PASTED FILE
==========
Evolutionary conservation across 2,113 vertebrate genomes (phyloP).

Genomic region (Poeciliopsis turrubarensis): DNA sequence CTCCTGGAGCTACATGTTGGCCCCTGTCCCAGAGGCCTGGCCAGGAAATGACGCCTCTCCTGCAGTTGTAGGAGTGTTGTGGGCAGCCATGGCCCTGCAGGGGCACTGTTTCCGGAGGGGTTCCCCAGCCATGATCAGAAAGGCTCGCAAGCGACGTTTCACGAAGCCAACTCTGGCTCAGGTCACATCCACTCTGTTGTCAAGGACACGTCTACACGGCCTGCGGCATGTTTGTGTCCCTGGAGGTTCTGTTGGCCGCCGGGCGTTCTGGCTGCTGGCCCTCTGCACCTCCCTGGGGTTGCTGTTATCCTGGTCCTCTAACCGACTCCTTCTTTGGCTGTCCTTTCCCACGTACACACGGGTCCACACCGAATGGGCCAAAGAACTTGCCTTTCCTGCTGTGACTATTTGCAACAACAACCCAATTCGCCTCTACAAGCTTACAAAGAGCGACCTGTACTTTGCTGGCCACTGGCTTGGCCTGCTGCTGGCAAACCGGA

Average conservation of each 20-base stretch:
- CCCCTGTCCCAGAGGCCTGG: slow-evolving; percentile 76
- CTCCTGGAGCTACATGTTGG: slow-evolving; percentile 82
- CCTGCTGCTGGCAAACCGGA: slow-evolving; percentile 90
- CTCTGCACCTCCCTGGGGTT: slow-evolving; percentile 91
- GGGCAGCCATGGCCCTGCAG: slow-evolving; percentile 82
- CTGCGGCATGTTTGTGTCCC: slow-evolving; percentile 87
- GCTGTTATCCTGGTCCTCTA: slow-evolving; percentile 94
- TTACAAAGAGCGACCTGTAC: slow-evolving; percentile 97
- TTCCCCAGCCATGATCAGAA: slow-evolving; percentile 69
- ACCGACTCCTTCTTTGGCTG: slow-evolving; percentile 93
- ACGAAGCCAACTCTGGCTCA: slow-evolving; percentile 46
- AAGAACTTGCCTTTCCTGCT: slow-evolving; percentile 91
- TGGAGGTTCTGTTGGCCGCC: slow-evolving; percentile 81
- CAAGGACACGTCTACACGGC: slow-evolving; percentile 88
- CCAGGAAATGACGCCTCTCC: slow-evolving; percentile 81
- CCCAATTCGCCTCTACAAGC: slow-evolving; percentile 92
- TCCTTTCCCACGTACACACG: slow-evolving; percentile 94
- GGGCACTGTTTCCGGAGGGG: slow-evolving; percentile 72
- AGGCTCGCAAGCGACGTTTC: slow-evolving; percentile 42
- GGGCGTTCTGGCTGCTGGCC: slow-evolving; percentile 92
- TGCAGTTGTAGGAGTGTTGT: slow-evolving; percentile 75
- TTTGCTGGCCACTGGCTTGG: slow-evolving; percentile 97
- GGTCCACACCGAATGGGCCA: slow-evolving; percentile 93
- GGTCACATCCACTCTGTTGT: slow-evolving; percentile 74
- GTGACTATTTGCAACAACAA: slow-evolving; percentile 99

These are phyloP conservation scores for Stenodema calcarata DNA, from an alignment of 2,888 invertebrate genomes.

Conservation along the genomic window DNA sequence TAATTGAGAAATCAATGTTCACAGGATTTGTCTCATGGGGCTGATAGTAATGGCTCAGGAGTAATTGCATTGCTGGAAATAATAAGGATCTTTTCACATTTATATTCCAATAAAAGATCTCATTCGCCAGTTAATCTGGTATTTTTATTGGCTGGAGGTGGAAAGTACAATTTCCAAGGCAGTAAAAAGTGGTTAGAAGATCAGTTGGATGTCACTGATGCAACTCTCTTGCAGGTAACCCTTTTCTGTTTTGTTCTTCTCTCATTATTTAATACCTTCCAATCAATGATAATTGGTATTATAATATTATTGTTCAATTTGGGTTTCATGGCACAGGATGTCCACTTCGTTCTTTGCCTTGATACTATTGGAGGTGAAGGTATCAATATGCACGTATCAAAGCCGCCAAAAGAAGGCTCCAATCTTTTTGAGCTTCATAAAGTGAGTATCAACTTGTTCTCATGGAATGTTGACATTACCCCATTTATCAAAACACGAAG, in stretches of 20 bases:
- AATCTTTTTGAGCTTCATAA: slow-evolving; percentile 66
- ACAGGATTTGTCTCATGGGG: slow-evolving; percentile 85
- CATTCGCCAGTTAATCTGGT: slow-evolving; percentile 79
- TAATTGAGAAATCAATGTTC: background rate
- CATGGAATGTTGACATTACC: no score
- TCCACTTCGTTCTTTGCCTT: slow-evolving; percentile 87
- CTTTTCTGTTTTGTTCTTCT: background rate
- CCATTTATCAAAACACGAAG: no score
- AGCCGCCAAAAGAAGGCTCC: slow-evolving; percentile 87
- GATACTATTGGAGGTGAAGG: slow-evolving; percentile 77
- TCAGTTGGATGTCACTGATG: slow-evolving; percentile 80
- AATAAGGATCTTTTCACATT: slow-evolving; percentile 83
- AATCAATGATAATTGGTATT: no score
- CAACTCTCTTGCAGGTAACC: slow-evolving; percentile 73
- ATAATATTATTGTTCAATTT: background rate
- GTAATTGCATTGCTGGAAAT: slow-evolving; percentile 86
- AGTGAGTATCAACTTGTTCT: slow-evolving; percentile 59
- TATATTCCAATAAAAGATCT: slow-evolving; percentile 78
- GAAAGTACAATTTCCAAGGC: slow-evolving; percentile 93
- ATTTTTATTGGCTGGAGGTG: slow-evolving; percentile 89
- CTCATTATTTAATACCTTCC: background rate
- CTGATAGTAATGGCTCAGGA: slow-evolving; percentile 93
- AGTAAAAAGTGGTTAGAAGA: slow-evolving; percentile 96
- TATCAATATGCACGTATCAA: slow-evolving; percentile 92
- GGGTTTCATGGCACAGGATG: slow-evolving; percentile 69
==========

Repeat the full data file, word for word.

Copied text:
Evolutionary conservation across 2,113 vertebrate genomes (phyloP).

Genomic region (Poeciliopsis turrubarensis): DNA sequence CTCCTGGAGCTACATGTTGGCCCCTGTCCCAGAGGCCTGGCCAGGAAATGACGCCTCTCCTGCAGTTGTAGGAGTGTTGTGGGCAGCCATGGCCCTGCAGGGGCACTGTTTCCGGAGGGGTTCCCCAGCCATGATCAGAAAGGCTCGCAAGCGACGTTTCACGAAGCCAACTCTGGCTCAGGTCACATCCACTCTGTTGTCAAGGACACGTCTACACGGCCTGCGGCATGTTTGTGTCCCTGGAGGTTCTGTTGGCCGCCGGGCGTTCTGGCTGCTGGCCCTCTGCACCTCCCTGGGGTTGCTGTTATCCTGGTCCTCTAACCGACTCCTTCTTTGGCTGTCCTTTCCCACGTACACACGGGTCCACACCGAATGGGCCAAAGAACTTGCCTTTCCTGCTGTGACTATTTGCAACAACAACCCAATTCGCCTCTACAAGCTTACAAAGAGCGACCTGTACTTTGCTGGCCACTGGCTTGGCCTGCTGCTGGCAAACCGGA

Average conservation of each 20-base stretch:
- CCCCTGTCCCAGAGGCCTGG: slow-evolving; percentile 76
- CTCCTGGAGCTACATGTTGG: slow-evolving; percentile 82
- CCTGCTGCTGGCAAACCGGA: slow-evolving; percentile 90
- CTCTGCACCTCCCTGGGGTT: slow-evolving; percentile 91
- GGGCAGCCATGGCCCTGCAG: slow-evolving; percentile 82
- CTGCGGCATGTTTGTGTCCC: slow-evolving; percentile 87
- GCTGTTATCCTGGTCCTCTA: slow-evolving; percentile 94
- TTACAAAGAGCGACCTGTAC: slow-evolving; percentile 97
- TTCCCCAGCCATGATCAGAA: slow-evolving; percentile 69
- ACCGACTCCTTCTTTGGCTG: slow-evolving; percentile 93
- ACGAAGCCAACTCTGGCTCA: slow-evolving; percentile 46
- AAGAACTTGCCTTTCCTGCT: slow-evolving; percentile 91
- TGGAGGTTCTGTTGGCCGCC: slow-evolving; percentile 81
- CAAGGACACGTCTACACGGC: slow-evolving; percentile 88
- CCAGGAAATGACGCCTCTCC: slow-evolving; percentile 81
- CCCAATTCGCCTCTACAAGC: slow-evolving; percentile 92
- TCCTTTCCCACGTACACACG: slow-evolving; percentile 94
- GGGCACTGTTTCCGGAGGGG: slow-evolving; percentile 72
- AGGCTCGCAAGCGACGTTTC: slow-evolving; percentile 42
- GGGCGTTCTGGCTGCTGGCC: slow-evolving; percentile 92
- TGCAGTTGTAGGAGTGTTGT: slow-evolving; percentile 75
- TTTGCTGGCCACTGGCTTGG: slow-evolving; percentile 97
- GGTCCACACCGAATGGGCCA: slow-evolving; percentile 93
- GGTCACATCCACTCTGTTGT: slow-evolving; percentile 74
- GTGACTATTTGCAACAACAA: slow-evolving; percentile 99

These are phyloP conservation scores for Stenodema calcarata DNA, from an alignment of 2,888 invertebrate genomes.

Conservation along the genomic window DNA sequence TAATTGAGAAATCAATGTTCACAGGATTTGTCTCATGGGGCTGATAGTAATGGCTCAGGAGTAATTGCATTGCTGGAAATAATAAGGATCTTTTCACATTTATATTCCAATAAAAGATCTCATTCGCCAGTTAATCTGGTATTTTTATTGGCTGGAGGTGGAAAGTACAATTTCCAAGGCAGTAAAAAGTGGTTAGAAGATCAGTTGGATGTCACTGATGCAACTCTCTTGCAGGTAACCCTTTTCTGTTTTGTTCTTCTCTCATTATTTAATACCTTCCAATCAATGATAATTGGTATTATAATATTATTGTTCAATTTGGGTTTCATGGCACAGGATGTCCACTTCGTTCTTTGCCTTGATACTATTGGAGGTGAAGGTATCAATATGCACGTATCAAAGCCGCCAAAAGAAGGCTCCAATCTTTTTGAGCTTCATAAAGTGAGTATCAACTTGTTCTCATGGAATGTTGACATTACCCCATTTATCAAAACACGAAG, in stretches of 20 bases:
- AATCTTTTTGAGCTTCATAA: slow-evolving; percentile 66
- ACAGGATTTGTCTCATGGGG: slow-evolving; percentile 85
- CATTCGCCAGTTAATCTGGT: slow-evolving; percentile 79
- TAATTGAGAAATCAATGTTC: background rate
- CATGGAATGTTGACATTACC: no score
- TCCACTTCGTTCTTTGCCTT: slow-evolving; percentile 87
- CTTTTCTGTTTTGTTCTTCT: background rate
- CCATTTATCAAAACACGAAG: no score
- AGCCGCCAAAAGAAGGCTCC: slow-evolving; percentile 87
- GATACTATTGGAGGTGAAGG: slow-evolving; percentile 77
- TCAGTTGGATGTCACTGATG: slow-evolving; percentile 80
- AATAAGGATCTTTTCACATT: slow-evolving; percentile 83
- AATCAATGATAATTGGTATT: no score
- CAACTCTCTTGCAGGTAACC: slow-evolving; percentile 73
- ATAATATTATTGTTCAATTT: background rate
- GTAATTGCATTGCTGGAAAT: slow-evolving; percentile 86
- AGTGAGTATCAACTTGTTCT: slow-evolving; percentile 59
- TATATTCCAATAAAAGATCT: slow-evolving; percentile 78
- GAAAGTACAATTTCCAAGGC: slow-evolving; percentile 93
- ATTTTTATTGGCTGGAGGTG: slow-evolving; percentile 89
- CTCATTATTTAATACCTTCC: background rate
- CTGATAGTAATGGCTCAGGA: slow-evolving; percentile 93
- AGTAAAAAGTGGTTAGAAGA: slow-evolving; percentile 96
- TATCAATATGCACGTATCAA: slow-evolving; percentile 92
- GGGTTTCATGGCACAGGATG: slow-evolving; percentile 69